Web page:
The Copper Monthly Metal Index (MMI) came in again at 79. Nearly all of the prices in the copper basket fell this month, with price declines in the range of 0.3%–1.9%.

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LME copper prices moved sideways during the month and oscillated around $6,424/mt, struggling to hold on to the $6,500 level (despite hitting that price at multiple points throughout the month).

On the other hand, the price generally stayed above the longer-term resistance point of $6,380/mt. The price briefly dropped back later in the month before surging again, then sliding once again into early April.

Source: MetalMiner analysis of FastMarkets

LME copper prices trended upward rapidly at the start of 2019 on concerns over supply.

While the correlation between actual warehouse stocks and pricing generally falls outside of the factors driving actual LME copper prices, as pointed out in the most recent Monthly Metal Buying Outlook Report, recently traders traded on this information as warehouse stocks dwindled to historical lows.

Another key factor driving the perception of a potential shortage of the metal could be that supply and demand factors do not presently balance, with a multiyear production deficit of refined copper, as reported by the International Copper Study Group (ICSG).

What This Means for Industrial Buyers

While the bullish copper run ran out of steam by March when the price traded sideways, some of the increase in price from earlier in the year held, with prices now oscillating around a higher short-term level.

However, the market remains in a sideways trend.

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Actual Copper Prices and Trends

In March, most of the prices in the basket dropped, with the exception of Korean copper strip, which increased by 3.6%.

The Chinese prices in the basket showed the largest declines, albeit modest, in the range of 0.3%-1.9%.

Japanese primary cash and Indian copper cash prices declined as well, by 0.8% and 0.9%, respectively. U.S. prices for copper producer grades 110, 102 and 122 were down by 0.5%.

It’s important for buying organizations to understand how to react to copper price movements. The MetalMiner Monthly Outlook report helps buyers understand the copper marketplace.

The Stainless Steel Monthly Metals Index (MMI) held steady this month at 71.

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LME nickel prices mostly ended up moving sideways as March progressed after hitting a six-month high early in the month, with the price peaking at $13,750/mt during trading.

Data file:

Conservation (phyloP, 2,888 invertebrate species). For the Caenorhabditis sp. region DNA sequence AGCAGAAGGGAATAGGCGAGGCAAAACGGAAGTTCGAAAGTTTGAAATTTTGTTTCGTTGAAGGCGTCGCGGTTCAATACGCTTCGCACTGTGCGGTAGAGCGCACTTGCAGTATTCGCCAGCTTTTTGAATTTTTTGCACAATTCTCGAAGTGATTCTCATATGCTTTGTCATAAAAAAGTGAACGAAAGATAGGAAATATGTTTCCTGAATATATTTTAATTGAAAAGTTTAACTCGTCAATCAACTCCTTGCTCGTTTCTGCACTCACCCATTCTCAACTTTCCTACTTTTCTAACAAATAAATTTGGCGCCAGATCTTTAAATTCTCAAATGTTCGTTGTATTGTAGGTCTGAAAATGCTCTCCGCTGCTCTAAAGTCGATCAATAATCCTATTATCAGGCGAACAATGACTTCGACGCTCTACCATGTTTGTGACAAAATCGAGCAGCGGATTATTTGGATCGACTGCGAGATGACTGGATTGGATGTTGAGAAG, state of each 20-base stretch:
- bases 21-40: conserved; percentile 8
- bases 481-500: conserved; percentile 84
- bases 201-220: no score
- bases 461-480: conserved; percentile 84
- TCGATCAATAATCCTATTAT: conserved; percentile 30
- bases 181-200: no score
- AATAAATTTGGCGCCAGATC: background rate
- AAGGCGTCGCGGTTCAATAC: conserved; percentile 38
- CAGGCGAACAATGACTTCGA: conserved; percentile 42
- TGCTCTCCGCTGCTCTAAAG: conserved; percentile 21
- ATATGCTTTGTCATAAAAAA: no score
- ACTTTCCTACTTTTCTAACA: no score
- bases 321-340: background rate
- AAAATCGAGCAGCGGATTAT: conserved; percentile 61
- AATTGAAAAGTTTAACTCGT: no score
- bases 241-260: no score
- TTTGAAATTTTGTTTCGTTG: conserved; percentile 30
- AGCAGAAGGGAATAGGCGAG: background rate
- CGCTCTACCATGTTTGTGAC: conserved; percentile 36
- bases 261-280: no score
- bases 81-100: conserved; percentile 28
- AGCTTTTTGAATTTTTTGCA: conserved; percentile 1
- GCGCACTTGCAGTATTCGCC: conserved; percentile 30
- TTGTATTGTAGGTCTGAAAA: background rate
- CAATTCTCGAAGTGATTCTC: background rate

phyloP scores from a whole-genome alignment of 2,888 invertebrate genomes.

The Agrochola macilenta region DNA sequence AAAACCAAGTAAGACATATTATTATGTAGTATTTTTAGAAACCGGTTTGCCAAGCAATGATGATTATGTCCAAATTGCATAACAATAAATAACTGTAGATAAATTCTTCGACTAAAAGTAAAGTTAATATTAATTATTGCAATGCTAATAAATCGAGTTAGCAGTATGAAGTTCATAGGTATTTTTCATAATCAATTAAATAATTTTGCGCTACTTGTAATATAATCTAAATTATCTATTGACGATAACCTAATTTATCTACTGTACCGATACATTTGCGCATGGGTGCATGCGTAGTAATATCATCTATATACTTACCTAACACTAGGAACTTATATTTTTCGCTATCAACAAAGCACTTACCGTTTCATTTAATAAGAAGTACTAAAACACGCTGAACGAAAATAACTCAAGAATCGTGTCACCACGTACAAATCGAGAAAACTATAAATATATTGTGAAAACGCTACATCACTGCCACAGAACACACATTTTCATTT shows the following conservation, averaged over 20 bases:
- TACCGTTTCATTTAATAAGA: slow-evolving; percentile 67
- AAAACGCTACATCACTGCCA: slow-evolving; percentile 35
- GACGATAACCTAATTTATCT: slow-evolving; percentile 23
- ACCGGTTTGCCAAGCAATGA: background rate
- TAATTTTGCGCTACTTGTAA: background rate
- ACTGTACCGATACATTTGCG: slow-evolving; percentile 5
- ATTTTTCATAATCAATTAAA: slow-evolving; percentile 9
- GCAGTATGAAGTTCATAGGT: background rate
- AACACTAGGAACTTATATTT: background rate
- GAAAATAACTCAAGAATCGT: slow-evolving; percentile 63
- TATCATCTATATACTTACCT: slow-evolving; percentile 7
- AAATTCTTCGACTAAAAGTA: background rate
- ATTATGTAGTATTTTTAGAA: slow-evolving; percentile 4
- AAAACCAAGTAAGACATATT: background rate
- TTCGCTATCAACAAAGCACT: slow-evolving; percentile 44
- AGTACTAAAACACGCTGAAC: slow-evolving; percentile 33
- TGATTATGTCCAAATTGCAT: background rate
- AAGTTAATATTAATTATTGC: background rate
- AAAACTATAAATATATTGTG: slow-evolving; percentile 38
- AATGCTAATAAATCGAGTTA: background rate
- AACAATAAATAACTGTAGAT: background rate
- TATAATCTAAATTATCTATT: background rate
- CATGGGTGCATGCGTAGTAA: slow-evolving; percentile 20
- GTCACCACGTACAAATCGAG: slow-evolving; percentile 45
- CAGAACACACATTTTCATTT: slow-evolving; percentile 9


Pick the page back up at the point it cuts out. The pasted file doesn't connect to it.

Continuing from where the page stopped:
Source: MetalMiner analysis of FastMarkets

SHFE nickel prices climbed back up to higher levels as well during the first quarter of 2019, currently at a higher year-on-year price as of April.

Source: MetalMiner analysis of FastMarkets

SHFE nickel prices showed strength on the back of the strong performance of the Caixin China General Manufacturing PMI, which hit 50.8 this March (its highest level since July 2018). The March PMI surpassed expectations and was up from 49.9 the previous month. The increase seems to come from Chinese state stimulus measures now impacting the economy, according to press reports. Additionally, other sources cite recovered export demand as the impetus behind the upbeat PMI reading.

The availability of cheaper pig nickel iron — an innovation created in China, which uses laterite nickel ores instead of pure nickel — helps mitigate nickel price increases by serving as an alternative to standard nickel as an input in stainless steel production.

In order to produce pig nickel iron, raw material, in the form of nickel laterite ore, generally must be sourced from outside of China, with Indonesia and the Philippines accounting for most nickel laterite ore production globally.

The mining of nickel laterite ore reserves out of Indonesia increased quite a bit as a result, with several notable Chinese joint ventures in operation or planning operations within Indonesia.

Recently, China’s Tsingshan Group, for example, partnered with GEM Co Ltd for the buildout of additional nickel-related production facilities in Sulawesi, a nickel mining hub in Indonesia. The recent project, which just broke ground in January, aims to develop nickel sulphate for export, slated for use in lithium-ion batteries for electric vehicles (EVs).

An earlier 2017 joint venture between Tsingshan and ERAMET formed around the nickel deposit at Weda Bay — said to house 9.3 million tons of nickel — focuses on nickel ferroalloy production.

Domestic Stainless Steel Market

This month, the 304/304L-Coil and 316/316L-Coil NAS surcharges remained the same as last month. Surcharges sit at higher levels than in the recent past, but are still down somewhat from the recent high point in July 2018.

What This Means for Industrial Buyers

Stainless steel prices stayed flat this month overall, with some declining prices reported among Chinese and Korean basket prices.

The Allegheny Ludlum 316 and 304 stainless surcharges did not move this month, while nickel prices in the basket showed mixed movement. LME nickel prices moved up slightly.

MetalMiner’s Annual Outlook provides 2019 buying strategies for carbon steel

Therefore, with prices essentially flat but somewhat high, industrial buyers may want to watch the market carefully in the coming weeks and adjust course as needed in case weaker Chinese prices offset typical seasonal price increases as we move into peak construction season.

Actual Stainless Steel Prices and Trends

This month, only a few of the prices in the stainless basket increased.

In particular, China FeCr (or Ferro Chrome) lumps increased in price by 6.2%, bucking the trend among the other Chinese prices in the basket, which otherwise declined.

Of the Chinese prices that decreased, 304 stainless coil dropped the most (by 3.5%), while the other price decreases were smaller, ranging from 0.3% to 1.2%. The Korean prices for 430 stainless steel coil and 304 stainless coil decreased as well (by less than 1%).